Your feet play an extremely vital role in your daily life, and any pain or discomfort in your feet, toes, or ankles can have serious repercussions and affect your happiness and productivity. It is essential, then, that we take care of our feet and ankles to the best of our abilities, and this includes contacting a foot and ankle specialist if there seems to be a problem with your feet.
One condition that may not appear to be extremely serious but can have a severely negative impact on your life is the occurrence of bunions on your toes. Whether it is the shoes you are wearing, the shape of your foot, or the result of another medical condition, bunions can be detrimental to your overall quality of life.
Essentially, a bunion is a bony bump that forms on the joint at the base of your big toe as a result of the bones in the front part of your foot moving out of place. The tip of your big toe then gets pulled toward the smaller toes which causes the joint at the base of the big toe to stick out. A bunion may be recognizable when the skin over it becomes red and sore.
While the exact cause of bunions is largely debated in the medical world, factors that have been known to cause bunions to include certain inherited foot types, foot stress or injuries, and deformities at birth. They might also be associated with some types of arthritis, especially the particularly inflammatory types such as rheumatoid.
Some medical professionals have also argued that wearing certain kinds of shoes may be a cause of bunion development. If your shoes are too tight, too narrow, or have high heels, you may be at risk for bunions because the shoes will crowd your toes when they are forced into a tight space such as the front tip of the shoe.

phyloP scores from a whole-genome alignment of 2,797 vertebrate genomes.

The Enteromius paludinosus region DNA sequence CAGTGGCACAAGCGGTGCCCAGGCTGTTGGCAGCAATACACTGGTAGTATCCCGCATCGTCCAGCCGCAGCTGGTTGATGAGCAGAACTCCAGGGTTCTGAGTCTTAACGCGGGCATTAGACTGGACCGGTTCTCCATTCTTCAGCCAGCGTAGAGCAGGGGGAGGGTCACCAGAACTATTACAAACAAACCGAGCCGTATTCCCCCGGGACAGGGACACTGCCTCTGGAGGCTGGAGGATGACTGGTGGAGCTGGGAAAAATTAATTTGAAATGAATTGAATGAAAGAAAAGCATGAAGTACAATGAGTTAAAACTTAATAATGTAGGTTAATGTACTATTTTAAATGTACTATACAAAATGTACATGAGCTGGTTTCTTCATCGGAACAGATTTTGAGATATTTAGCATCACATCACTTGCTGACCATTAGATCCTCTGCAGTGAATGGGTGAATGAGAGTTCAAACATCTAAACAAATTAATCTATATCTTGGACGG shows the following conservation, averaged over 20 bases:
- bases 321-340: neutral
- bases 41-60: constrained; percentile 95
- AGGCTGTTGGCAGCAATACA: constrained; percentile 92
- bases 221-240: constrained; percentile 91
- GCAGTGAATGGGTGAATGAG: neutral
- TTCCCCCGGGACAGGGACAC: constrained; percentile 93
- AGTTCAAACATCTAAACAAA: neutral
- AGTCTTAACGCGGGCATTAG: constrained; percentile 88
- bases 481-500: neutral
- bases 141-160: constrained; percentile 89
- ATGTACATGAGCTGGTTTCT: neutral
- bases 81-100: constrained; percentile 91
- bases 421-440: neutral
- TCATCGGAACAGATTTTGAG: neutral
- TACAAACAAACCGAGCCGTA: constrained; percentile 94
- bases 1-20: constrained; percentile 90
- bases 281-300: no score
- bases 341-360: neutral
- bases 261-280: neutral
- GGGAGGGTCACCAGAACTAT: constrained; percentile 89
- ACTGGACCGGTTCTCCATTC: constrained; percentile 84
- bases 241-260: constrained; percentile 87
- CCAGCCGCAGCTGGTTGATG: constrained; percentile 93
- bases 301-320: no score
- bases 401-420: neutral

If you are unsure of whether or not you are dealing with the painful effects of a bunion, here are some of the most common signs and symptoms of the condition:
There are several, easy treatments that you can do at home for bunion pain relief which are nonsurgical. Simple changes such as wearing roomy, more comfortable shoes which provide lots of space for your toes. Investing in over-the-counter, non-medicated bunion pads or padded shoe inserts can offer substantial relief to your pain and discomfort. Applying ice and taking non-prescription medications such as Tylenol, Advil, or Aleve can also be helpful.
If your bunions have progressed to a more severe condition, there are surgical options that you can discuss with our foot doctor in Provo, Utah, to provide you with the bunion pain relief you need and deserve.
At Rogers Foot & Ankle Institute, we understand how painful bunions can be and how disruptive that pain can be to your daily life. If you are experiencing any of the symptoms listed above and think you might have a bunion, contact us to make an appointment with our foot and ankle specialist. We are dedicated to getting you back on your feet and living the best life you can.